Evidence-Based Practices

Recent posts

Analysis: Holes in the Evidence for Evidence-Based

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Why the evidence behind even the most highly-regarded treatment models for court-involved youth isn't nearly as strong as advertised.

There is an important place in juvenile justice reform for carefully crafted treatment models with hard evidence from randomized trials. And there’s an even more important place for rigorous outcomes measurement and data-driven decision making. But my suggestion that we can revolutionize juvenile justice in this country by replacing the current system with plug-and-play programs was a fantasy back in 2000. And it remains a fantasy today. Continue Reading →

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Evidence-Based ‘Gold Standard’: Coveted, Yet Controversial

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It seemed a throwback to the days of the country doctor: Go to the patients instead of having them come to you. As a young intern in the pediatrics department at the University of Virginia’s medical school in the mid-1970s, Scott Henggeler got that advice from his supervisor, a social worker on staff. He heeded it, taking the department’s van out for house calls into the natural beauty of the Shenandoah Valley in the Charlottesville area and soon had an epiphany about the folly of trying to treat some of the most troubled youngsters in an office setting. “I visited probably about six, seven homes, and in each case, all it really took was to just set foot inside the door and you realized how goofy your academic treatment plan was,” Henggeler told JJIE. “Doing the home-based stuff just removed the barriers, really removed most of the barriers and helped you better engage with the families, but also very importantly, you got much more accurate assessment data. Continue Reading →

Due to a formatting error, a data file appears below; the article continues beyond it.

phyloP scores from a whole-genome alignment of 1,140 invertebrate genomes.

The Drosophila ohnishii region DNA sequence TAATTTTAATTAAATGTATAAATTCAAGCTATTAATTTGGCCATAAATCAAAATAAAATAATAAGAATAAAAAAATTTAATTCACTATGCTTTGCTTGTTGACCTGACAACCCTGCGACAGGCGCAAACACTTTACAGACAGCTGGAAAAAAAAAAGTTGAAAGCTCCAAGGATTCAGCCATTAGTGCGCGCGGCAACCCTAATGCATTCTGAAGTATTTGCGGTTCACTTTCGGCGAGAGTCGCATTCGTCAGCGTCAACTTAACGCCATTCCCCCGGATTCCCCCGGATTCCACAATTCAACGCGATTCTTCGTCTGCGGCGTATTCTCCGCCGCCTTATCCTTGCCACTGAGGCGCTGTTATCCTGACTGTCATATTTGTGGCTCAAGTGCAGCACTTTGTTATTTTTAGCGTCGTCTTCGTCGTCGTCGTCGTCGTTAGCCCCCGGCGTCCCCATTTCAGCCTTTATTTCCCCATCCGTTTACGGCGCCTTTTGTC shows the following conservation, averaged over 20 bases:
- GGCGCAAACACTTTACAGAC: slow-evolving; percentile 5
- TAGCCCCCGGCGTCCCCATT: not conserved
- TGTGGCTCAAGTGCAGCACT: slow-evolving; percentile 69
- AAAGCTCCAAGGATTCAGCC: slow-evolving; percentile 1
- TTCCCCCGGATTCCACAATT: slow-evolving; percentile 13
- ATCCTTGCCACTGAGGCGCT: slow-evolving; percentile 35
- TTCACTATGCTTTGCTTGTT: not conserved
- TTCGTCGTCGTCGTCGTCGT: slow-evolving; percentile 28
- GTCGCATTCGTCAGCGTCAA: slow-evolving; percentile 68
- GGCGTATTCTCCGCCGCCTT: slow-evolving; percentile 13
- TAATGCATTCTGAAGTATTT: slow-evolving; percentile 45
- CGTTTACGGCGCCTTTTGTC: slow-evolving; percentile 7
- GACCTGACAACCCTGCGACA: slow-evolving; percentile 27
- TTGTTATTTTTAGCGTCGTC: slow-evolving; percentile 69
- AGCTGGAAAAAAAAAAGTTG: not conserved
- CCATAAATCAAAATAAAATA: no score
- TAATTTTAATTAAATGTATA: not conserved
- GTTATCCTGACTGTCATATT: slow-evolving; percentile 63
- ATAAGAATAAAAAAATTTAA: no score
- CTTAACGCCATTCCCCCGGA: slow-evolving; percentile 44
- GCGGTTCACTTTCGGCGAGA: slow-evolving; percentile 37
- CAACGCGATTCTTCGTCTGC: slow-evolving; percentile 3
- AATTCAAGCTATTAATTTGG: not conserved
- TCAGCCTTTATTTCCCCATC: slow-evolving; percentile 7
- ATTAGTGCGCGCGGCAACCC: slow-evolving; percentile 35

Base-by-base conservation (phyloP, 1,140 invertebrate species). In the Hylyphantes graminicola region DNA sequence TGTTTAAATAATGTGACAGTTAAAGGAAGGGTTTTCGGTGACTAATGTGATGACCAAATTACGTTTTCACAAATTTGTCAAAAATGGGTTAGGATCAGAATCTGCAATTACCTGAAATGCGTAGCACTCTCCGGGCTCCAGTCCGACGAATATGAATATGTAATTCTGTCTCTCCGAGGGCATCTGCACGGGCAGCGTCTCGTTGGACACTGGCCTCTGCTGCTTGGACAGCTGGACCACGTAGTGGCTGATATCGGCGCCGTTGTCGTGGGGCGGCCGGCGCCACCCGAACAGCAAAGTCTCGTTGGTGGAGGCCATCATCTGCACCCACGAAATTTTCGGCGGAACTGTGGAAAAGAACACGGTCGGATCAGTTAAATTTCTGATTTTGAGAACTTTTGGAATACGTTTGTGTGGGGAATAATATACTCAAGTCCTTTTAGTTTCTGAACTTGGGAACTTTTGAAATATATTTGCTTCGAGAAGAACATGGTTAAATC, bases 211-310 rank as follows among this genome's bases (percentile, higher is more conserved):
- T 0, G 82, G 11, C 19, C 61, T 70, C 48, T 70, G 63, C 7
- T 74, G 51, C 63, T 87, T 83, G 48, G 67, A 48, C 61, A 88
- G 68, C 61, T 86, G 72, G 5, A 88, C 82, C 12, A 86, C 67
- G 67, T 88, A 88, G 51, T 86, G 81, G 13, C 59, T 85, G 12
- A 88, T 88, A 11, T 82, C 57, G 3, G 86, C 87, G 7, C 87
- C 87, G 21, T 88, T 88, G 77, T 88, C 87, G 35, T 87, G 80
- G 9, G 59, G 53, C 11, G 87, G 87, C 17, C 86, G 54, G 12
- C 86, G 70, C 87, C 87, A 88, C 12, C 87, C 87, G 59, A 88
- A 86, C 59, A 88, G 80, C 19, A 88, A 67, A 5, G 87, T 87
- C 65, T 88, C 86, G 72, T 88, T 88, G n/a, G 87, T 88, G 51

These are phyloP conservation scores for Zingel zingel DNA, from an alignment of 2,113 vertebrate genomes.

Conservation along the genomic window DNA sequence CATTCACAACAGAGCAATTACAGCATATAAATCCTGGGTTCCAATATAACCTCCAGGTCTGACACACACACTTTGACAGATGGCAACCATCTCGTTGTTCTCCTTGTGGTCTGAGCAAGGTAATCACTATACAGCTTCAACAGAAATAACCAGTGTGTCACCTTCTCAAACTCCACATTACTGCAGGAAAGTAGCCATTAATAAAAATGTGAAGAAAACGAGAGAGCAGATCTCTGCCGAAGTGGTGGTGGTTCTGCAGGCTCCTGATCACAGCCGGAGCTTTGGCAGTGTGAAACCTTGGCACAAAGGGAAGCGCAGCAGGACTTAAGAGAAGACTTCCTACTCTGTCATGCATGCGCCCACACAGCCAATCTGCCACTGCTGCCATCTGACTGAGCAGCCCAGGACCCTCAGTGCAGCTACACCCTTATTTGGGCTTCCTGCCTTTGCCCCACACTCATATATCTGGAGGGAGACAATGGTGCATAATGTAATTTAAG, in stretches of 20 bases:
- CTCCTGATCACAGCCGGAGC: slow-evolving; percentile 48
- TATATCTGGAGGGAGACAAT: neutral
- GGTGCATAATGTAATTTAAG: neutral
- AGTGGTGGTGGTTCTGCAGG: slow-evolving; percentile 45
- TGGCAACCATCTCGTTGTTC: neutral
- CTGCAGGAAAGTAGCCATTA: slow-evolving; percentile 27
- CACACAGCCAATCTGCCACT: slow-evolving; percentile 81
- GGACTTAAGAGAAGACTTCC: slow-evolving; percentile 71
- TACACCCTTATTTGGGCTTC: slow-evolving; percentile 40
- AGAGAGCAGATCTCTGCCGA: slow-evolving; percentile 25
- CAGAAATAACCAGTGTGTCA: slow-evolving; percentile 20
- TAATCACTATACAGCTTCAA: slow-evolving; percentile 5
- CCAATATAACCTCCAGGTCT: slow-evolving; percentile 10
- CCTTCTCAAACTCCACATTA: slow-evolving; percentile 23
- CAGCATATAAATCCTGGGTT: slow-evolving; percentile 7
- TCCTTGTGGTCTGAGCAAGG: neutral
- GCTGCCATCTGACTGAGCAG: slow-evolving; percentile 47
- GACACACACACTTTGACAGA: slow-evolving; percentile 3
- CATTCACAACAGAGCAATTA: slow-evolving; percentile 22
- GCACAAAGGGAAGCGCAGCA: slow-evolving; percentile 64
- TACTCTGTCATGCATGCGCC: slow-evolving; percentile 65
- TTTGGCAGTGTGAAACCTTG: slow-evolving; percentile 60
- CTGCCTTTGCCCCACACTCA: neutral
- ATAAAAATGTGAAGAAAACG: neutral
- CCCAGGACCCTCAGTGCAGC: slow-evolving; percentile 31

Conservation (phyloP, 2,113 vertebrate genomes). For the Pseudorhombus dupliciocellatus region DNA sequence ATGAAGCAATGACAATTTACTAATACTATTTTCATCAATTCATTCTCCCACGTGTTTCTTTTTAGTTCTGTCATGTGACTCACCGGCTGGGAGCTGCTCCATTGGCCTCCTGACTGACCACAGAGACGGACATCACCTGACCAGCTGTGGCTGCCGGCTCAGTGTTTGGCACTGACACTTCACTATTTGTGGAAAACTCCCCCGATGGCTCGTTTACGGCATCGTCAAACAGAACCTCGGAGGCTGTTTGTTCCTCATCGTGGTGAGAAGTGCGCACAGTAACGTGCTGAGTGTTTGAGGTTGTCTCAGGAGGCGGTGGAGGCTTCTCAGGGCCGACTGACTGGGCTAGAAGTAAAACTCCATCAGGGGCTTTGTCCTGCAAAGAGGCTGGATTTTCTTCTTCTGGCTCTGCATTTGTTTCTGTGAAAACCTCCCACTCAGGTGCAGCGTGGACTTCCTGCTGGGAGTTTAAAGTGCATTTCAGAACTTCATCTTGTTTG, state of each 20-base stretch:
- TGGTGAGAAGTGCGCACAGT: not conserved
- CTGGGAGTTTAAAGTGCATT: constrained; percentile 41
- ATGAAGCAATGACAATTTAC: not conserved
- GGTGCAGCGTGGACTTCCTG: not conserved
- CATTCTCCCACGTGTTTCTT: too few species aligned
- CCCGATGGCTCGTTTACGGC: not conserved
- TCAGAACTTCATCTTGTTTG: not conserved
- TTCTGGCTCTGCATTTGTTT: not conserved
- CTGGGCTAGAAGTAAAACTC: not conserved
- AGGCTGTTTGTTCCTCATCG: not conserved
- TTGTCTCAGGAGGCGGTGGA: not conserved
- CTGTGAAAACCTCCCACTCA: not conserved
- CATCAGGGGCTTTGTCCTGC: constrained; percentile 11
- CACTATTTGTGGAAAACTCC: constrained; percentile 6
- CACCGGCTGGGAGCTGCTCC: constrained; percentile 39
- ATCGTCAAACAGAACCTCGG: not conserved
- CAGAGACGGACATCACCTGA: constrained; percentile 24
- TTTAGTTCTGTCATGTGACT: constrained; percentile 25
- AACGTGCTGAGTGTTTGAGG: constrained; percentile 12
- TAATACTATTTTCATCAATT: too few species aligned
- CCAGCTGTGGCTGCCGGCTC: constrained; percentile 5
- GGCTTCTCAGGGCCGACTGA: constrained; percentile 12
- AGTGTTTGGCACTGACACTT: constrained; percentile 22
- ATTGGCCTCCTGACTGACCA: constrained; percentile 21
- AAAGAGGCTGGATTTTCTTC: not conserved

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OP-ED: Why Zero Tolerance Means More Kids in Jail

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The United States imprisons more people than any other country — and a staggering number are juveniles. Sadly, our school system is contributing to the problem. Too many children are denied their right to a quality education and instead set on a path toward failure and incarceration. Continue Reading →

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